Russia Unveils Much Improved T-72 Variant with T-90M Features: A Much Needed Survivability Boost

The Russian Army has begun fielding a new variant of the T-72 tank with much improved armour protection, which appears to have been developed in response to heavy losses among its T-72B3 and T-72B3M tanks primarily to man portable anti tank missiles in Ukraine. These older T-72 variants form the bulk of the country’s armoured units, and although built in the Soviet Union they were modernised within 21st century engines, armaments and fire controls from the early the 2010s under a low cost program. The new upgrade package, possible called T-72B4 or T-72B3M2, brings armour protection standards significantly closer to the levels seen on the Russian Army’s most capable tank the T-90M, which has reportedly proven much more survivable in Ukraine as evidenced by the state of those units which were destroyed in the theatre. Some of the clearest changes include stronger side armour, with armour over tracks closely resembling that of the T-90M. New smoke launchers have been installed, as has an iron mesh under the turret resembling the T-90M’s own. New anti-explosive protection around the smoke grenade launcher is also the first of its kind seen on a T-72.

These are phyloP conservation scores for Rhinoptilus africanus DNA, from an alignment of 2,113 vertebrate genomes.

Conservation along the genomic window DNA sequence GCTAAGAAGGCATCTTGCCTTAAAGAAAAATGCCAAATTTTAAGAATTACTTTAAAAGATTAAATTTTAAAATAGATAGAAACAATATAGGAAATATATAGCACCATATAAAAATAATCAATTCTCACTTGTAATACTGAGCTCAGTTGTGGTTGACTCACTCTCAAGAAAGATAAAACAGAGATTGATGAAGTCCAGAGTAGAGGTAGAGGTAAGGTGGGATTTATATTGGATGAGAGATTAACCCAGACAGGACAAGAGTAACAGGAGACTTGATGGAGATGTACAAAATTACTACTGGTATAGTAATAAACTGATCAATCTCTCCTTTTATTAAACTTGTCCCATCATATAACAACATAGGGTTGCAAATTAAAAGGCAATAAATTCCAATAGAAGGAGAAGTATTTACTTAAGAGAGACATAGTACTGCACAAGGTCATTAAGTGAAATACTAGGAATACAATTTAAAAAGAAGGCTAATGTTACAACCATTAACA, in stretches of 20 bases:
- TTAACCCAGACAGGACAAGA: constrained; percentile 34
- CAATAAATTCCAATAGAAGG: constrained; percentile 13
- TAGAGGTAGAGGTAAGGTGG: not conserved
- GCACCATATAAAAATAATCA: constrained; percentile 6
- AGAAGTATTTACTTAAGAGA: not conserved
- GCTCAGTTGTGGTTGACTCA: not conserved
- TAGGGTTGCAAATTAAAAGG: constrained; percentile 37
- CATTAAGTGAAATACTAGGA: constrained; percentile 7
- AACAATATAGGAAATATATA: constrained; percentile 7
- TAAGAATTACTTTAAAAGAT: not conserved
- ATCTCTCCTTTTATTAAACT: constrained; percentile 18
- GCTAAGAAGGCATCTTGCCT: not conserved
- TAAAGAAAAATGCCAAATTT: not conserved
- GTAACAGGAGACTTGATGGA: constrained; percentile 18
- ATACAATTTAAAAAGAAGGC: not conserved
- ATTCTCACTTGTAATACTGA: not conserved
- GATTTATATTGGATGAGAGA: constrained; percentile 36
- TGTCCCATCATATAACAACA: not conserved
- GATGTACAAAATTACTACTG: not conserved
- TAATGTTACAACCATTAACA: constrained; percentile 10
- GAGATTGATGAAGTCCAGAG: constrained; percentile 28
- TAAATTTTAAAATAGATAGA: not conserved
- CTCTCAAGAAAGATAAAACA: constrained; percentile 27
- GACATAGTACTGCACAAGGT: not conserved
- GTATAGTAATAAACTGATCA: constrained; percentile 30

It remains uncertain how survivable the new T-72 variant will be against attacks from anti tank weapons, particularly American Javelin missiles of which Ukraine is by far the largest foreign operator, but it is likely that crew survivability will be significantly higher if, as on the T-90M, the tank’s ammunition is now isolated from the crew. Although Russia produces far more tanks than the rest of the world combined, excluding China and North Korea which have unknown outputs, the large majority have for the last 30 years been built for export forcing the Russian Army to rely on modernised Soviet built T-72s and T-80s in the large majority of its units. Should the latest upgrade package prove effective, which remains a significant possibility due to the T-72B’s large commonalities with the T-90, it could potentially be implemented very widely across over 1000 tanks – and eventually on several hundred more operated by overseas clients such as Belarus and India. Should it fail, however, it could force Russia to rely more heavily on bringing more T-90Ms into service and belatedly operationalising its much delayed T-14 next generation tank, or else to reduce its reliance on manned armour overall.